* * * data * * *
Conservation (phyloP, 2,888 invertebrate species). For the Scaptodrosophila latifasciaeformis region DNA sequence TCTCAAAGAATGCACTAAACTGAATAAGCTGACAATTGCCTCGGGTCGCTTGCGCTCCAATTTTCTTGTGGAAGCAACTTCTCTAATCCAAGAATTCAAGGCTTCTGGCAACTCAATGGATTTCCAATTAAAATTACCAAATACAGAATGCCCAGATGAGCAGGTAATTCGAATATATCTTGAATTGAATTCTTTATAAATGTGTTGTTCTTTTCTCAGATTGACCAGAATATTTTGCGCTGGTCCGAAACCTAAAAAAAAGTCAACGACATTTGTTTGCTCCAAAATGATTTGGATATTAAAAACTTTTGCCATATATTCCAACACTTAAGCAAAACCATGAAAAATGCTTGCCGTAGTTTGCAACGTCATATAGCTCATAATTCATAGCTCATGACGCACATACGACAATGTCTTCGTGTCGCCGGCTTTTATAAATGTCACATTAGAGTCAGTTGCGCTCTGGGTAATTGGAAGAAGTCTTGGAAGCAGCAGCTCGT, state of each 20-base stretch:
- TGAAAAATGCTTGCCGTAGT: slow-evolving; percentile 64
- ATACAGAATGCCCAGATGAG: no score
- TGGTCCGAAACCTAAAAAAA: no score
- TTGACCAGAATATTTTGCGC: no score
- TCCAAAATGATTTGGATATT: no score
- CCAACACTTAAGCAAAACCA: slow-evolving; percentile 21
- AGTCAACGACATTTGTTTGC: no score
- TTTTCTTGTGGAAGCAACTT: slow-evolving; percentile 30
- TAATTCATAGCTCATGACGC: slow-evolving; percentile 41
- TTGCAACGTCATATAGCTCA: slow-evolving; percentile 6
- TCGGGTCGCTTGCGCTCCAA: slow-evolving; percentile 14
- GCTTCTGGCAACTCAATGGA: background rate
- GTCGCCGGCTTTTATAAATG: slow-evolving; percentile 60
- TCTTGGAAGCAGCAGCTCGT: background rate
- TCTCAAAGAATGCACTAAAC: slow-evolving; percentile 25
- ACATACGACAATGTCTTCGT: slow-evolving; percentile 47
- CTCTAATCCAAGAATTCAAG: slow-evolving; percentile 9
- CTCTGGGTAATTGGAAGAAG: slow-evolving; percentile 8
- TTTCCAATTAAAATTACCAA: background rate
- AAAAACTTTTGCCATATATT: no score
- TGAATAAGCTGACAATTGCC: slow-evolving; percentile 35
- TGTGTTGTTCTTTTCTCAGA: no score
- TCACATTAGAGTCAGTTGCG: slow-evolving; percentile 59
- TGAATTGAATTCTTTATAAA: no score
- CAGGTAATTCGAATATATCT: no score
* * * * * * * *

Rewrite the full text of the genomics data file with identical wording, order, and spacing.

Conservation (phyloP, 2,888 invertebrate species). For the Scaptodrosophila latifasciaeformis region DNA sequence TCTCAAAGAATGCACTAAACTGAATAAGCTGACAATTGCCTCGGGTCGCTTGCGCTCCAATTTTCTTGTGGAAGCAACTTCTCTAATCCAAGAATTCAAGGCTTCTGGCAACTCAATGGATTTCCAATTAAAATTACCAAATACAGAATGCCCAGATGAGCAGGTAATTCGAATATATCTTGAATTGAATTCTTTATAAATGTGTTGTTCTTTTCTCAGATTGACCAGAATATTTTGCGCTGGTCCGAAACCTAAAAAAAAGTCAACGACATTTGTTTGCTCCAAAATGATTTGGATATTAAAAACTTTTGCCATATATTCCAACACTTAAGCAAAACCATGAAAAATGCTTGCCGTAGTTTGCAACGTCATATAGCTCATAATTCATAGCTCATGACGCACATACGACAATGTCTTCGTGTCGCCGGCTTTTATAAATGTCACATTAGAGTCAGTTGCGCTCTGGGTAATTGGAAGAAGTCTTGGAAGCAGCAGCTCGT, state of each 20-base stretch:
- TGAAAAATGCTTGCCGTAGT: slow-evolving; percentile 64
- ATACAGAATGCCCAGATGAG: no score
- TGGTCCGAAACCTAAAAAAA: no score
- TTGACCAGAATATTTTGCGC: no score
- TCCAAAATGATTTGGATATT: no score
- CCAACACTTAAGCAAAACCA: slow-evolving; percentile 21
- AGTCAACGACATTTGTTTGC: no score
- TTTTCTTGTGGAAGCAACTT: slow-evolving; percentile 30
- TAATTCATAGCTCATGACGC: slow-evolving; percentile 41
- TTGCAACGTCATATAGCTCA: slow-evolving; percentile 6
- TCGGGTCGCTTGCGCTCCAA: slow-evolving; percentile 14
- GCTTCTGGCAACTCAATGGA: background rate
- GTCGCCGGCTTTTATAAATG: slow-evolving; percentile 60
- TCTTGGAAGCAGCAGCTCGT: background rate
- TCTCAAAGAATGCACTAAAC: slow-evolving; percentile 25
- ACATACGACAATGTCTTCGT: slow-evolving; percentile 47
- CTCTAATCCAAGAATTCAAG: slow-evolving; percentile 9
- CTCTGGGTAATTGGAAGAAG: slow-evolving; percentile 8
- TTTCCAATTAAAATTACCAA: background rate
- AAAAACTTTTGCCATATATT: no score
- TGAATAAGCTGACAATTGCC: slow-evolving; percentile 35
- TGTGTTGTTCTTTTCTCAGA: no score
- TCACATTAGAGTCAGTTGCG: slow-evolving; percentile 59
- TGAATTGAATTCTTTATAAA: no score
- CAGGTAATTCGAATATATCT: no score